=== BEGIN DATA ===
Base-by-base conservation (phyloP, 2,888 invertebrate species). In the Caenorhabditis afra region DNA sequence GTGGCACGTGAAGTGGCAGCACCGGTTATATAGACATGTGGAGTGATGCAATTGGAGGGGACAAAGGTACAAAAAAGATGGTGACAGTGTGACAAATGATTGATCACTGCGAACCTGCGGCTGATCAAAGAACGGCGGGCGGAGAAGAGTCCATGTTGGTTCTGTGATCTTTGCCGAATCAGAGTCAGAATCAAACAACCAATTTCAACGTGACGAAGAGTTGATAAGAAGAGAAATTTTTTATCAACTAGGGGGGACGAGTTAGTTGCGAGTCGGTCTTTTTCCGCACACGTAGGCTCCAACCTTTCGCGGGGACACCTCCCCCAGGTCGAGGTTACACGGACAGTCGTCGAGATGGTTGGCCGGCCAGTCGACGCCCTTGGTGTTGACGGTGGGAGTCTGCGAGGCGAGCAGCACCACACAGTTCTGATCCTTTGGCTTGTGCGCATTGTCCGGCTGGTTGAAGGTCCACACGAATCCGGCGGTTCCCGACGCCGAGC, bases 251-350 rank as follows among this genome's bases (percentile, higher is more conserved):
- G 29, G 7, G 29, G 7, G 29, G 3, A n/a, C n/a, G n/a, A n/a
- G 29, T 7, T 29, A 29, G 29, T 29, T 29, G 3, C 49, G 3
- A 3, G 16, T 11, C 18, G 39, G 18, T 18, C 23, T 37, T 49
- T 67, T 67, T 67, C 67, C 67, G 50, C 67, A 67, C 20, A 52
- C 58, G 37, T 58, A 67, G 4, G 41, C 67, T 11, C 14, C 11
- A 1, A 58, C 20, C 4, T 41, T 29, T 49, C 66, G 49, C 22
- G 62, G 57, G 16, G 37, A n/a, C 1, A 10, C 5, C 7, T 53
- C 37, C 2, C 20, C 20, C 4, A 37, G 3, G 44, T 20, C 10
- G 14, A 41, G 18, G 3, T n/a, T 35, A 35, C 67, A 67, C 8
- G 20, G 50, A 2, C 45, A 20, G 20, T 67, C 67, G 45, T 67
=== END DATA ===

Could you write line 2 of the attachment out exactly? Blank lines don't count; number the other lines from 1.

- G 29, G 7, G 29, G 7, G 29, G 3, A n/a, C n/a, G n/a, A n/a